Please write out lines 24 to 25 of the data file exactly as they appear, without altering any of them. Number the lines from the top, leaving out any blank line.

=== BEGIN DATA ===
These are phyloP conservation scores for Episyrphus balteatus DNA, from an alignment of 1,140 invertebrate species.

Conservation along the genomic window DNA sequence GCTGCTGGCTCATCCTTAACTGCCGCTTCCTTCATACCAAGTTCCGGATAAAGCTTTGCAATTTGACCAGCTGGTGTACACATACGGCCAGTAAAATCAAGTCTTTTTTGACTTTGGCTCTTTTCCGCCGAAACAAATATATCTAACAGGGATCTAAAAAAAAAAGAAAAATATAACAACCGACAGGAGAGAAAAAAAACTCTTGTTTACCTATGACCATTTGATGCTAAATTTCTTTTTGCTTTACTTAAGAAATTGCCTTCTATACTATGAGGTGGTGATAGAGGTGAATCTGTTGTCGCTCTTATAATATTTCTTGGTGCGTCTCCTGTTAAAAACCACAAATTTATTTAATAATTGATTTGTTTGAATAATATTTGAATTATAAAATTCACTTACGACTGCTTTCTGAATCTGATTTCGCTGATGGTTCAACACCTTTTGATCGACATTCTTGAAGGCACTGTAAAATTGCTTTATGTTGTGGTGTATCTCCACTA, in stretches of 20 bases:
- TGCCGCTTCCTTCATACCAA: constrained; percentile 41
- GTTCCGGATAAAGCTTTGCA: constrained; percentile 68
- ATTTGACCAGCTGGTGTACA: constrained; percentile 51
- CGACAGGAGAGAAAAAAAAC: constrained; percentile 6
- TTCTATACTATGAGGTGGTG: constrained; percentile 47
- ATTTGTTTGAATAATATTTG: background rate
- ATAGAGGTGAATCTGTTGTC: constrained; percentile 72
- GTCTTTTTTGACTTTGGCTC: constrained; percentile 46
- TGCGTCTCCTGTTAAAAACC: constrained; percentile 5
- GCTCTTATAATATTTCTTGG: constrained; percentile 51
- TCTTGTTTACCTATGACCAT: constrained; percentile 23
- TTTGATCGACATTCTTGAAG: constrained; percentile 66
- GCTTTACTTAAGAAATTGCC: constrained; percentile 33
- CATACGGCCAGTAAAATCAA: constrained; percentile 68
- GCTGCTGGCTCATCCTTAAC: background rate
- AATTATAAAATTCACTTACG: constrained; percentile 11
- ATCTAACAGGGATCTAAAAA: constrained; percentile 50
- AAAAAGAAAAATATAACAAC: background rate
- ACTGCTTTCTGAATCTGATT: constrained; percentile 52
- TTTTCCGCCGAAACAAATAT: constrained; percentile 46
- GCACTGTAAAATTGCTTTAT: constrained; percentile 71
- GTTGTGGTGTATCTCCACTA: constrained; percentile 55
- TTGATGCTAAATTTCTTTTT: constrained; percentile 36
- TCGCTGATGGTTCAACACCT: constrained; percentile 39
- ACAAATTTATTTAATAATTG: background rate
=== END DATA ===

- GTTGTGGTGTATCTCCACTA: constrained; percentile 55
- TTGATGCTAAATTTCTTTTT: constrained; percentile 36